MASOOD SANJER: That's because for five years people had nothing. There was no music. There was nothing. It's like if you give a thirsty person a glass of water, and it looks like that to me. It is a revolution.
MIRANDA KENNEDY: Masood should know about revolution. He was a news reader for the Taliban's official radio service until they were swept from power in December 2001.
MASOOD SANJER: You can't compare two years ago with now. It's totally different. Now you have a voice, you can say. For example, under the Taliban, the radio was too strict. Now I am doing the 6-9 Breakfast Show in Arman FM-- I am chatting, I'm joking, I'm laughing, with no restriction of the words.
MIRANDA KENNEDY: It seems that even conservative Kabulites have recognized by now that Radio Arman is here to stay. But as Arman begins to expand nationwide, they expect to encounter fresh problems in other cities. There's no doubt in anyone's mind that press freedoms have dramatically improved since the fall of the Taliban. Afghanistan now has a law protecting independent media for the first time. But a recent report by the New York-based Committee to Protect Journalists found that Afghanistan's fledgling democracy still presents many obstacles to a free media. Local journalists continue to be pressured by Islamic conservatives and threatened by government officials, warlords and armed militias. Many editors and publishers rely on funds from political parties or warlords, and that clearly takes a toll on their ability to be impartial. Out in Afghanistan's remote and lawless provinces, journalists who aren't on the payroll of a warlord or who criticize his regime often feel all kinds of pressures.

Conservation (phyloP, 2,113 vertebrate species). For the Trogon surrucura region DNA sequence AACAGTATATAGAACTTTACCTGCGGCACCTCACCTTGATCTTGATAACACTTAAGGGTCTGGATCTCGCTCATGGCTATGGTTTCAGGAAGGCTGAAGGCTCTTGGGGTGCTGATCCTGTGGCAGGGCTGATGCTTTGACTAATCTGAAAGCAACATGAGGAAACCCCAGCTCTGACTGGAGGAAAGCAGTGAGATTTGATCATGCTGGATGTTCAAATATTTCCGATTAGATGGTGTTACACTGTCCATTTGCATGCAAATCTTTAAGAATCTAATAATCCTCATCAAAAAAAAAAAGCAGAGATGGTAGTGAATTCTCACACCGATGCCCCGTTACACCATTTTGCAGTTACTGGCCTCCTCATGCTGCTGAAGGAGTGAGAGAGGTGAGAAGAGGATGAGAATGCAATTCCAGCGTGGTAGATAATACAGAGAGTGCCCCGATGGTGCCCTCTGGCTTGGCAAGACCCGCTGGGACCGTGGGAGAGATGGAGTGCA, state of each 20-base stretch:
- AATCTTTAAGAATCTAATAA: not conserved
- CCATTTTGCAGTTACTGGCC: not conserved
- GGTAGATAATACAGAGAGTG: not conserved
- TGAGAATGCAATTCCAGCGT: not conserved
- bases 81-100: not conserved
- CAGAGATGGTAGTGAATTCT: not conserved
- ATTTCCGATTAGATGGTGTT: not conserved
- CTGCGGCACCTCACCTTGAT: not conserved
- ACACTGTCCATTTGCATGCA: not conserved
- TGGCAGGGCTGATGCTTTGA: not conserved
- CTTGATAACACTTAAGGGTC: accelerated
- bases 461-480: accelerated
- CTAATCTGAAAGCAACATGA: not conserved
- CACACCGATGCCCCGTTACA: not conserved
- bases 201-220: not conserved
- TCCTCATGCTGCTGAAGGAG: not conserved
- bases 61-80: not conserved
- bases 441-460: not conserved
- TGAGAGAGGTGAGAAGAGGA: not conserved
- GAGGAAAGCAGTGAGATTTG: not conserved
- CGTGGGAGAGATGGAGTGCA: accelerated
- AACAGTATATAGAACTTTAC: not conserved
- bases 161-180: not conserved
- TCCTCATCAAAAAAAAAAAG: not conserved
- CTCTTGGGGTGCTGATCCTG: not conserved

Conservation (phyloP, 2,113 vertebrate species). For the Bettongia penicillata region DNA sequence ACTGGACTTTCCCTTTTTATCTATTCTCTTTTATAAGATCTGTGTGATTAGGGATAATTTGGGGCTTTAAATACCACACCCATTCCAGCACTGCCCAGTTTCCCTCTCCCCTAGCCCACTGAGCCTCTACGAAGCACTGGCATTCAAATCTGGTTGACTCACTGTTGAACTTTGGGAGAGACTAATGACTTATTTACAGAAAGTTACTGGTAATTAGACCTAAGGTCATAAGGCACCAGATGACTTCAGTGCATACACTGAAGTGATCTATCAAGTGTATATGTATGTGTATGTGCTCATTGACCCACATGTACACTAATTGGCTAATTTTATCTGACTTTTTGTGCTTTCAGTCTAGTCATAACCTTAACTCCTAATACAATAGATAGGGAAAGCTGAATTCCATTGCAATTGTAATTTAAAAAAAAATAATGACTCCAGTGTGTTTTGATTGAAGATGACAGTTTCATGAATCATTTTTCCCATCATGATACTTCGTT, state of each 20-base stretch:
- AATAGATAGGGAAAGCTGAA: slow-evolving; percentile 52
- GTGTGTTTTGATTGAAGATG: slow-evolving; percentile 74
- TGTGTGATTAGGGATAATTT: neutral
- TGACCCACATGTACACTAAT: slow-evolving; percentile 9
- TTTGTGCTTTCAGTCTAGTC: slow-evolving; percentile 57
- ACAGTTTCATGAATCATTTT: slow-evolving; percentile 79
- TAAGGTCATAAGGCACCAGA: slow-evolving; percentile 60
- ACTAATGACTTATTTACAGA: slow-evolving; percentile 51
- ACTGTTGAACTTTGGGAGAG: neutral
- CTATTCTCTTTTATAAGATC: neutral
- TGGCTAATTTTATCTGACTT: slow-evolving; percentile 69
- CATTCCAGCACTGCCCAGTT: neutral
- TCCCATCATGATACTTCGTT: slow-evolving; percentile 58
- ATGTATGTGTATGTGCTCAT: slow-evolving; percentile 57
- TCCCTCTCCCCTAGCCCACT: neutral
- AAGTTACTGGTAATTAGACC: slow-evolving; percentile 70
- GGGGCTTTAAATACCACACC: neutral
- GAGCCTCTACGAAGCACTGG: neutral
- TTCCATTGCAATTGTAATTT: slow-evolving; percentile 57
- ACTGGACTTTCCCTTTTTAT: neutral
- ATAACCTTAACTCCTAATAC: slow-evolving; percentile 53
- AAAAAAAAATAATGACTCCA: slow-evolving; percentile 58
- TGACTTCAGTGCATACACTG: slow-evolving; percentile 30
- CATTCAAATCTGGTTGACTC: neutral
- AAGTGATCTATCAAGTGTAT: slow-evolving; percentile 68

WAHEED WARASTA: Sometimes these pressures are in the form of letters of threat to close down their offices. Sometimes unknown men in the military uniform come to their offices and threaten them to close down.
MIRANDA KENNEDY: Waheed Warasta heads the Open Media Fund for Afghanistan which was founded shortly after the fall of the Taliban to support independent publications. Warasta cites several examples of journalists being intimidated and run out of town for criticizing a local leader. In one recent case, a reporter for Radio Free Europe, which is funded by the U.S. government, was forced to leave the western city of Herat by the powerful local warlord, Ismail Khan.
WAHEED WARASTA: He was first humiliated verbally by Ismail Khan when he asked some clever questions in front of others, and then was physically beaten, then warned to evacuate Herat. Ismail Khan was describing these free journalists as the "slaves of the West."
MIRANDA KENNEDY: But Waheed believes that it's the duty of Afghan journalists to struggle against such forces.
WAHEED WARASTA: Journalists have to sacrifice, in my opinion. They have to be brave. They have to go forward. They might even lose their life, but they should open the way for others --otherwise, being coward and being cautious will not solve the problem. This is a life fight, I should say, that we should carry.
MIRANDA KENNEDY: With Afghanistan's first ever full-fledged democratic elections fast approaching, that fight couldn't be more essential. For On the Media, I'm Miranda Kennedy, in Kabul. [MUSIC]